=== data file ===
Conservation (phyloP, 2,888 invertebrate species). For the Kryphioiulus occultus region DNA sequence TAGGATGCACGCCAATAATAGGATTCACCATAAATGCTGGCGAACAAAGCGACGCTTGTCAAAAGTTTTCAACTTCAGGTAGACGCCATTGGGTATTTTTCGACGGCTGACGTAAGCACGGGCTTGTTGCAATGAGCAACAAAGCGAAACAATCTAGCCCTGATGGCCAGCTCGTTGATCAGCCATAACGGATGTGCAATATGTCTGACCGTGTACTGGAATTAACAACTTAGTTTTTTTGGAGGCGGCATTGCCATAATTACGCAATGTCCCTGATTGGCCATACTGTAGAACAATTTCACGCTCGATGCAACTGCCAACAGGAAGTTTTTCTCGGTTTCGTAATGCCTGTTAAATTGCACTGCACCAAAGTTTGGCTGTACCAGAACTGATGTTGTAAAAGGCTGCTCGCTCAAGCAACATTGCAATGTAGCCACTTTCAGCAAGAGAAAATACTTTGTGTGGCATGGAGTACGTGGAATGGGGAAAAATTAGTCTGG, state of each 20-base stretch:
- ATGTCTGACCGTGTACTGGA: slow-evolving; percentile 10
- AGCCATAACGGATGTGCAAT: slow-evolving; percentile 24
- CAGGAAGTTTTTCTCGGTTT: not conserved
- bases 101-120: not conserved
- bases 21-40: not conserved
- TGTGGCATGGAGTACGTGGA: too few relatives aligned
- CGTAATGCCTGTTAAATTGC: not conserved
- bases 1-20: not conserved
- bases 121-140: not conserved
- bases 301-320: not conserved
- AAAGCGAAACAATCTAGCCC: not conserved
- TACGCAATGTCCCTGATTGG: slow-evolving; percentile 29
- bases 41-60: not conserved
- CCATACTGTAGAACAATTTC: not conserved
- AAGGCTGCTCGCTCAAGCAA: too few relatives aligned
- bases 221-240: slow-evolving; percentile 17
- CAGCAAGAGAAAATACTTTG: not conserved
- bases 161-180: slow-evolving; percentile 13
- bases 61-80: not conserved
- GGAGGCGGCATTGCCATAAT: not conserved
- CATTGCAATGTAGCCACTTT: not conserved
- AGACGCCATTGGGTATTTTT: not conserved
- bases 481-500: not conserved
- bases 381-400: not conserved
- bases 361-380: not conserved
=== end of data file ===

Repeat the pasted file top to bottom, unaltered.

Conservation (phyloP, 2,888 invertebrate species). For the Kryphioiulus occultus region DNA sequence TAGGATGCACGCCAATAATAGGATTCACCATAAATGCTGGCGAACAAAGCGACGCTTGTCAAAAGTTTTCAACTTCAGGTAGACGCCATTGGGTATTTTTCGACGGCTGACGTAAGCACGGGCTTGTTGCAATGAGCAACAAAGCGAAACAATCTAGCCCTGATGGCCAGCTCGTTGATCAGCCATAACGGATGTGCAATATGTCTGACCGTGTACTGGAATTAACAACTTAGTTTTTTTGGAGGCGGCATTGCCATAATTACGCAATGTCCCTGATTGGCCATACTGTAGAACAATTTCACGCTCGATGCAACTGCCAACAGGAAGTTTTTCTCGGTTTCGTAATGCCTGTTAAATTGCACTGCACCAAAGTTTGGCTGTACCAGAACTGATGTTGTAAAAGGCTGCTCGCTCAAGCAACATTGCAATGTAGCCACTTTCAGCAAGAGAAAATACTTTGTGTGGCATGGAGTACGTGGAATGGGGAAAAATTAGTCTGG, state of each 20-base stretch:
- ATGTCTGACCGTGTACTGGA: slow-evolving; percentile 10
- AGCCATAACGGATGTGCAAT: slow-evolving; percentile 24
- CAGGAAGTTTTTCTCGGTTT: not conserved
- bases 101-120: not conserved
- bases 21-40: not conserved
- TGTGGCATGGAGTACGTGGA: too few relatives aligned
- CGTAATGCCTGTTAAATTGC: not conserved
- bases 1-20: not conserved
- bases 121-140: not conserved
- bases 301-320: not conserved
- AAAGCGAAACAATCTAGCCC: not conserved
- TACGCAATGTCCCTGATTGG: slow-evolving; percentile 29
- bases 41-60: not conserved
- CCATACTGTAGAACAATTTC: not conserved
- AAGGCTGCTCGCTCAAGCAA: too few relatives aligned
- bases 221-240: slow-evolving; percentile 17
- CAGCAAGAGAAAATACTTTG: not conserved
- bases 161-180: slow-evolving; percentile 13
- bases 61-80: not conserved
- GGAGGCGGCATTGCCATAAT: not conserved
- CATTGCAATGTAGCCACTTT: not conserved
- AGACGCCATTGGGTATTTTT: not conserved
- bases 481-500: not conserved
- bases 381-400: not conserved
- bases 361-380: not conserved